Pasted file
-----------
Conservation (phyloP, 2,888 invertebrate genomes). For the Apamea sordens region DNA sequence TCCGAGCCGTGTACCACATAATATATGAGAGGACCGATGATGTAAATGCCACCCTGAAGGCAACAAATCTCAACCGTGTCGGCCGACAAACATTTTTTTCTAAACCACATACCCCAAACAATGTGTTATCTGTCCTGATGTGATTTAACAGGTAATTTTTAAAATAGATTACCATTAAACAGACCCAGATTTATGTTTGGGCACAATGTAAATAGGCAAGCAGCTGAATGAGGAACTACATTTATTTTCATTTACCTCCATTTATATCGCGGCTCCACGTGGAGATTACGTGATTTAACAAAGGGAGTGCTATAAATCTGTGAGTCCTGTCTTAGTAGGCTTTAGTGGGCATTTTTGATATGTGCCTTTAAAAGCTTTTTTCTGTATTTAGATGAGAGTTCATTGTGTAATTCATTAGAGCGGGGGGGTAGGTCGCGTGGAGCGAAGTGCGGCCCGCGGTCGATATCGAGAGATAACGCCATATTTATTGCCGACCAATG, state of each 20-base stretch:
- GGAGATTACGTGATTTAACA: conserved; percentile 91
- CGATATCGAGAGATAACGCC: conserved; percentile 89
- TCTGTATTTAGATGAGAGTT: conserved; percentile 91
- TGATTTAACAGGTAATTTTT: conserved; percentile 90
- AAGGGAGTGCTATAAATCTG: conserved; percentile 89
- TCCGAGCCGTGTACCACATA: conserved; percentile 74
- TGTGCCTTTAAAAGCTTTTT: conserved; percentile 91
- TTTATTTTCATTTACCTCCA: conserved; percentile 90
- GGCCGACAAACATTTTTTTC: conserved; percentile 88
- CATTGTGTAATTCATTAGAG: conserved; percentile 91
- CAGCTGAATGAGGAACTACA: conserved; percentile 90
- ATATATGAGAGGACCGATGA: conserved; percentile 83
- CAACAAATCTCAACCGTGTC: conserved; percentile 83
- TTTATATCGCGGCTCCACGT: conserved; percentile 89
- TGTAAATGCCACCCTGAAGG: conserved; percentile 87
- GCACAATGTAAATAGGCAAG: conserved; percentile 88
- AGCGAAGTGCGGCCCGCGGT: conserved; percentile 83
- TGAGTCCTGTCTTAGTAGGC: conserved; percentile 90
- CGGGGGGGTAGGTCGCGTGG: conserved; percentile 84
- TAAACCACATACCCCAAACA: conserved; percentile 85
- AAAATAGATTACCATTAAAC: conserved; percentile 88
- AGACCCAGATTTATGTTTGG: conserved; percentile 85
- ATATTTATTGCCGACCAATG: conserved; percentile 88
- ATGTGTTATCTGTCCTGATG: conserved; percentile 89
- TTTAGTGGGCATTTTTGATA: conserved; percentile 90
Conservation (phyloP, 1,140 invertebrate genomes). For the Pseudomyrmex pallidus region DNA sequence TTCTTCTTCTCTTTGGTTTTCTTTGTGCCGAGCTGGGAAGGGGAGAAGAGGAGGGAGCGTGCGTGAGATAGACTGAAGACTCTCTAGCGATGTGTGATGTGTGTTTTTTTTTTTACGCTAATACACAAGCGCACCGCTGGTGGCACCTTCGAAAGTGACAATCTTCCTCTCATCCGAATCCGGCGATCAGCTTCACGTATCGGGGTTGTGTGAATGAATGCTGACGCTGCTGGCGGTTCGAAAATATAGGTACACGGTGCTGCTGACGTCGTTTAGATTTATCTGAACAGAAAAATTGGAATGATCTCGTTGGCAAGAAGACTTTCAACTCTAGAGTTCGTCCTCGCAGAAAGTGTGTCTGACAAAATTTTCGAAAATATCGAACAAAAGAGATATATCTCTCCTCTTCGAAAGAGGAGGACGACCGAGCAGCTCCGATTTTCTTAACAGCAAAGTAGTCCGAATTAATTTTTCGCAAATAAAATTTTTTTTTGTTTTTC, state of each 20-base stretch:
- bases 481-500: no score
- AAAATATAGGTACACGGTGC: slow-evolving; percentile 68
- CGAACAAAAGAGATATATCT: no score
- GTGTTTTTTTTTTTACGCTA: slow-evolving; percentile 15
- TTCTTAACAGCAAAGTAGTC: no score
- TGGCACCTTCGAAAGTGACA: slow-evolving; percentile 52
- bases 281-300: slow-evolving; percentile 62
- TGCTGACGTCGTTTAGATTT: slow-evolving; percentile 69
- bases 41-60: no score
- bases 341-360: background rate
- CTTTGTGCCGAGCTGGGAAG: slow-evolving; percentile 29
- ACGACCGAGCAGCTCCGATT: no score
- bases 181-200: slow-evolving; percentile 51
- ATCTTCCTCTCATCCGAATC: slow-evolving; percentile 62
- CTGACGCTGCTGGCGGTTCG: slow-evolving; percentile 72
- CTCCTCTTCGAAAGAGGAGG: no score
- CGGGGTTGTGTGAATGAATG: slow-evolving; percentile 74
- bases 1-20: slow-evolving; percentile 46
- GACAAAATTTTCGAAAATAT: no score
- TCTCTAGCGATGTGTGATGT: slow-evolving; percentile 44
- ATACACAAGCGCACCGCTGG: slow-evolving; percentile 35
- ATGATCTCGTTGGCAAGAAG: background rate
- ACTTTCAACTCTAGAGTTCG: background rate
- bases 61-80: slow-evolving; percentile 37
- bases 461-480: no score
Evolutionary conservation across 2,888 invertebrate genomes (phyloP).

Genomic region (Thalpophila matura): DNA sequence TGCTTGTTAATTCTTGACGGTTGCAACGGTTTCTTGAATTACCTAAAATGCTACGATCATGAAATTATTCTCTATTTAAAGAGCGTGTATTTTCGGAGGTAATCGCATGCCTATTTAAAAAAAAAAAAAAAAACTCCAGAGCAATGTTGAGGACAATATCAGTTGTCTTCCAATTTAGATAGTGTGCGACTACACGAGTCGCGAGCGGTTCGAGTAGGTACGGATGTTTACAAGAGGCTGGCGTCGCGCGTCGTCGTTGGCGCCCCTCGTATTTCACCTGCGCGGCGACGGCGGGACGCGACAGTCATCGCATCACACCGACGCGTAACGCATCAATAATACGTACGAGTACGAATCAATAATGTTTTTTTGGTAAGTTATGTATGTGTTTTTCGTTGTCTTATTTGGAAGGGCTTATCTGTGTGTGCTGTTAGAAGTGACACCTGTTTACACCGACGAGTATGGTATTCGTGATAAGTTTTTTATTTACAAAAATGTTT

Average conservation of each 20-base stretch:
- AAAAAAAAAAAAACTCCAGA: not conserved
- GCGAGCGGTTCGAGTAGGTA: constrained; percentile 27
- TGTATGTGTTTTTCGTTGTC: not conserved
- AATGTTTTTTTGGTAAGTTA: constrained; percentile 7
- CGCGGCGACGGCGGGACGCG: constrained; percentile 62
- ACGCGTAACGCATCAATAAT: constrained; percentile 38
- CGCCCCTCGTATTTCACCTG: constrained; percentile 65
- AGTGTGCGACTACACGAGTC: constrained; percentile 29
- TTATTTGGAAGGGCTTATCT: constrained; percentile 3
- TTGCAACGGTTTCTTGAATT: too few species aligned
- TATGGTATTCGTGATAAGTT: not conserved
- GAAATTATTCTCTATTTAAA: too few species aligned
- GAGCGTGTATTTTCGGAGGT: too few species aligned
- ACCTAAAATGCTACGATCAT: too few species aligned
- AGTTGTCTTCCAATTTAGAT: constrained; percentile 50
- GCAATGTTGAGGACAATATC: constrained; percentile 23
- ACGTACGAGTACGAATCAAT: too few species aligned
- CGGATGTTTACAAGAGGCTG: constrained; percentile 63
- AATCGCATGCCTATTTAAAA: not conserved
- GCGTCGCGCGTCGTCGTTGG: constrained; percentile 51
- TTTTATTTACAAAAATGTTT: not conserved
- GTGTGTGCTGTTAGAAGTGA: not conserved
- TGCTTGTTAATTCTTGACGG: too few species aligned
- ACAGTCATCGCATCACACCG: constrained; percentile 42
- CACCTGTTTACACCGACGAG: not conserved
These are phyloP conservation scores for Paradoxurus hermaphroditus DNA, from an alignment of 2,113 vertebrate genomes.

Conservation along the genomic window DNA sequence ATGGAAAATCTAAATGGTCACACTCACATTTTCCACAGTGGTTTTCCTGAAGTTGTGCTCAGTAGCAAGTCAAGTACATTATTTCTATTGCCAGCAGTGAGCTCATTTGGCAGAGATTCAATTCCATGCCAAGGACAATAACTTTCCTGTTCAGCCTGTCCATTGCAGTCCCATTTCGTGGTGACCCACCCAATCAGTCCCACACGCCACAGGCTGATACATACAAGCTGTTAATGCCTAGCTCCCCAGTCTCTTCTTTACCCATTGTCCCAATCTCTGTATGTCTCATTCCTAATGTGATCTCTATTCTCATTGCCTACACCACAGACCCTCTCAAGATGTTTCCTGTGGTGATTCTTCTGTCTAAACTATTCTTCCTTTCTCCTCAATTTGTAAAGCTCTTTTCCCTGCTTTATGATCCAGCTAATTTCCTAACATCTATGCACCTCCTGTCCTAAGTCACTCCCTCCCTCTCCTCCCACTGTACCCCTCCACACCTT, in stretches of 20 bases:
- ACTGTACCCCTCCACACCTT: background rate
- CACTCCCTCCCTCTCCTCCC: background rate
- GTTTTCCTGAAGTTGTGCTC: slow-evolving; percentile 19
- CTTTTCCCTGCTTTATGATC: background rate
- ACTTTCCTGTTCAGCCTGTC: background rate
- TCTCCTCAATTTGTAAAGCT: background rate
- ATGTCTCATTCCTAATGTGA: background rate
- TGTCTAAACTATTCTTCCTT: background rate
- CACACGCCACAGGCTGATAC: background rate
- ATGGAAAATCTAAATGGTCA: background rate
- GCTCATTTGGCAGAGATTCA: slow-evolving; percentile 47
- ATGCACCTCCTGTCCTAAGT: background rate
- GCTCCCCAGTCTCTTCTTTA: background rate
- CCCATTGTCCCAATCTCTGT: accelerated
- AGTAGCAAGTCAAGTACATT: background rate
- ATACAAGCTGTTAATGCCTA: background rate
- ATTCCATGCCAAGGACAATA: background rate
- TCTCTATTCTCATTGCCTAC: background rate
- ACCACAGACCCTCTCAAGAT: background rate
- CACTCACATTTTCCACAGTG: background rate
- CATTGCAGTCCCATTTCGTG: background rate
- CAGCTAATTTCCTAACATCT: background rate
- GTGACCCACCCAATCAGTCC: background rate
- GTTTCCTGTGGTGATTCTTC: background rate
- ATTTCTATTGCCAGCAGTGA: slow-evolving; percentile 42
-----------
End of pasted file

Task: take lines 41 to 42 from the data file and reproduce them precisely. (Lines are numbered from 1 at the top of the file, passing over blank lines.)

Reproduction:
- ATCTTCCTCTCATCCGAATC: slow-evolving; percentile 62
- CTGACGCTGCTGGCGGTTCG: slow-evolving; percentile 72